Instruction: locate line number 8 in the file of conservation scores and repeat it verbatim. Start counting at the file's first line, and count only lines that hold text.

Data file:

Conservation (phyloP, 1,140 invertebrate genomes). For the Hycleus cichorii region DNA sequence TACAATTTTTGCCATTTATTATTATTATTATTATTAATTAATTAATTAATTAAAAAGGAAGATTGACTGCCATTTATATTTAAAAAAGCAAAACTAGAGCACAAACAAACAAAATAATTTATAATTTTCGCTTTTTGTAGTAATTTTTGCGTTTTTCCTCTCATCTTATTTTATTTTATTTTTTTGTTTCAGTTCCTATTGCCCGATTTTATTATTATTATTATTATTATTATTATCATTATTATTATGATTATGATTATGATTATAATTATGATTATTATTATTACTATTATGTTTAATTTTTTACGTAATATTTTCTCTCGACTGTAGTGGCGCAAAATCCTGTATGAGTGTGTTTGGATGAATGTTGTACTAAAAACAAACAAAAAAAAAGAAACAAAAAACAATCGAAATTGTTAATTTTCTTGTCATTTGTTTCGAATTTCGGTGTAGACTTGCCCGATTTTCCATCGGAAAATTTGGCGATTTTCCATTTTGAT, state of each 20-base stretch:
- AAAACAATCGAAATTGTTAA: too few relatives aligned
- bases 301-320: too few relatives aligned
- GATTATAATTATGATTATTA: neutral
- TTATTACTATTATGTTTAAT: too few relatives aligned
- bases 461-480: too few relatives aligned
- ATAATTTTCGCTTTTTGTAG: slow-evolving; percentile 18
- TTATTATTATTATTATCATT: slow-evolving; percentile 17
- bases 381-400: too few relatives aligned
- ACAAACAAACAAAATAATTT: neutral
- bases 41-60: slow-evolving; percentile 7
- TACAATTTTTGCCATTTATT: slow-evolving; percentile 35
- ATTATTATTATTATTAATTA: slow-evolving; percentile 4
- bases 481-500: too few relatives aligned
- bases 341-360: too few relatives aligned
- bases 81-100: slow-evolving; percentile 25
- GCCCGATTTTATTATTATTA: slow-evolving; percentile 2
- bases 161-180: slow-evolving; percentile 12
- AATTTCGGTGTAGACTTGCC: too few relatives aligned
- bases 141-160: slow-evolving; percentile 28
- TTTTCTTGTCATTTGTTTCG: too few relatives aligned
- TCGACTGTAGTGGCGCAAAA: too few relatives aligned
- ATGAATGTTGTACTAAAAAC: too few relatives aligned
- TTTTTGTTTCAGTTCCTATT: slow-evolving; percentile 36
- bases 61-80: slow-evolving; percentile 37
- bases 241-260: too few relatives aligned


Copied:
- TTATTATTATTATTATCATT: slow-evolving; percentile 17